Regiment), joined the Division as a teenage replacement tank
gunner after the capture of Cologne. For the next roughly five
weeks, until combat would end, he would experience with his crew
a remarkable odyssey of horror, fatigue, and a complete acceptance
of "kill or be killed" instincts. The author writes
as if he truly still were that innocent, questioning youth going
through a rapid transformation. Along the way, a very deep bond
develops with his tank crew, which, by chance, was assigned the
still-experimental T26E4-1 "Super Pershing" tank for
two weeks (although the number designation and "Super"
term are not used in the book). It was the only such tank in
Europe. With the author factually as gunner, the special, long-barreled,
90mm cannon of that tank was to make its presence felt, including
the destruction of a Tiger II, Germany's most formidable tank.
Thunder, A Journey through
Army Life and the Gulf War"
By Carey Jones
Publisher: Vista Publishing (USA)
Description: This is a solid, personal, journal-like account
of a soldier who served from 1988 to 1991 with the 3AD, spanning
both the end of the Cold War and the start and end of the Gulf
War. As a communications maintenance specialist, and assigned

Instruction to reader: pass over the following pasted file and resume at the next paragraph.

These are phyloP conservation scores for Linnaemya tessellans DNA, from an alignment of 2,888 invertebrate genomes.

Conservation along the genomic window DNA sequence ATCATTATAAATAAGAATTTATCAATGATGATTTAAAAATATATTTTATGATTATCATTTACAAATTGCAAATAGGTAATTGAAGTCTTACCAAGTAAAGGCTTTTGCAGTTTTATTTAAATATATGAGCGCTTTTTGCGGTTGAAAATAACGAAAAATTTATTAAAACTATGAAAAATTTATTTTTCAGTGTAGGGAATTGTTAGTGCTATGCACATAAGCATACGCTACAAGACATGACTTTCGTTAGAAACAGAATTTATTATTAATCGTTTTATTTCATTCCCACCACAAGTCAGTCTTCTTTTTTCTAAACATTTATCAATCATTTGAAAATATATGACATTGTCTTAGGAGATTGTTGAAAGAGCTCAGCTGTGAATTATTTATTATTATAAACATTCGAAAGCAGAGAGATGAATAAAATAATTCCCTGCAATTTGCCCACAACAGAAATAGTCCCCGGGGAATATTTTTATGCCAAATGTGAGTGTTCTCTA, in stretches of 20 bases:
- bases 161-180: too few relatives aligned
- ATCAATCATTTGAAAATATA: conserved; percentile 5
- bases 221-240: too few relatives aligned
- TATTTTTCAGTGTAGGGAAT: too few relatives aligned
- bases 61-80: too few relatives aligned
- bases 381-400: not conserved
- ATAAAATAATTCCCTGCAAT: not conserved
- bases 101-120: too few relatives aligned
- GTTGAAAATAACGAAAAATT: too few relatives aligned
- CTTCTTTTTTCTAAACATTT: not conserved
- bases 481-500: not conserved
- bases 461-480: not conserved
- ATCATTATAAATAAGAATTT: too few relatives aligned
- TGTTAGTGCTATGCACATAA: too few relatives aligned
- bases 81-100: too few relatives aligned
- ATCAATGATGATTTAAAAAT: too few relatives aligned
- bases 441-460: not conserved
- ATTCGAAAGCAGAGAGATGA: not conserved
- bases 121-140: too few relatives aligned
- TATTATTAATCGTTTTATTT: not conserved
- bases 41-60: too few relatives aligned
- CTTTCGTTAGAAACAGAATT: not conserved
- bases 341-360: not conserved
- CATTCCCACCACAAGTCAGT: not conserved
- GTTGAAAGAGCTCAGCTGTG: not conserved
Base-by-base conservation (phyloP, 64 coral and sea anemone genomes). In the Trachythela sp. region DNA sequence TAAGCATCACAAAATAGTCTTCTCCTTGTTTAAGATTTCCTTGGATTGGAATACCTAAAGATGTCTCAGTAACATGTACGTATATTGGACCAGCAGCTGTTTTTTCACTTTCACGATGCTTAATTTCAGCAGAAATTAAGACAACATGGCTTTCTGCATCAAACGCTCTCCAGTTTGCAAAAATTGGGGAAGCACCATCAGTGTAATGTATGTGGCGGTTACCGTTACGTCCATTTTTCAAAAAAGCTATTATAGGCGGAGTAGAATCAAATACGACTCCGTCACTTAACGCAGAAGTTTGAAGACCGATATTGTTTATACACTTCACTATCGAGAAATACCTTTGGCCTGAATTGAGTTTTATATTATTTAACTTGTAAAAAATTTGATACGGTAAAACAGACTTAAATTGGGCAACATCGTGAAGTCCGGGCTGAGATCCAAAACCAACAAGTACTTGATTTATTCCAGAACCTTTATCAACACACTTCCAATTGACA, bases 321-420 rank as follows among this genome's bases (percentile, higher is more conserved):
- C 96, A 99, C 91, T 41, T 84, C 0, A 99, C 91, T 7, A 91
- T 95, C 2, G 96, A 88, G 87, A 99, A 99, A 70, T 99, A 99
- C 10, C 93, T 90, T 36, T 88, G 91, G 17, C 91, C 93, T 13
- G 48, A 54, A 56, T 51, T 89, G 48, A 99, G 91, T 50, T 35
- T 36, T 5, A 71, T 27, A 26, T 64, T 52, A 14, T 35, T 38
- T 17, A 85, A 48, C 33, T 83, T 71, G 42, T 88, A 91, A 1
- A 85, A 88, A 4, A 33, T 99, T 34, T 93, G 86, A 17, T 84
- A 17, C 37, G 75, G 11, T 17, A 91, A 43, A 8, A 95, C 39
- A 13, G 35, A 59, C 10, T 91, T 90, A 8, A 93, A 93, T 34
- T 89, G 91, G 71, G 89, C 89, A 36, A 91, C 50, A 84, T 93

to the 4th Bn, 32nd Armor, 1st Brigade, at Kirch-Goens, that
MOS would have the advantage in both Germany and the Gulf of
allowing the author to travel around considerably within the
4th Bn and on special assignments. The traveling allowed more
exposure to different sights and situations which he describes
in a vivid, readable way. The Gulf accounts include 3AD desert
life, the start of the ground war, battle scenes, decimated enemy
vehicles, oil-field fires, and the 1st Brigade's post-war duties
in Bosra and Safwan. It also includes his learning of the combat
deaths of two 4th Bn scouts, when their Bradley Vehicle was hit
by an Iraqi T-72 tank main gun and machine gun rounds. The author
describes an emotional, teary eyed, but controlled, Major Gen.
Funk, division commander, speaking in front of the Battalion
about those deaths.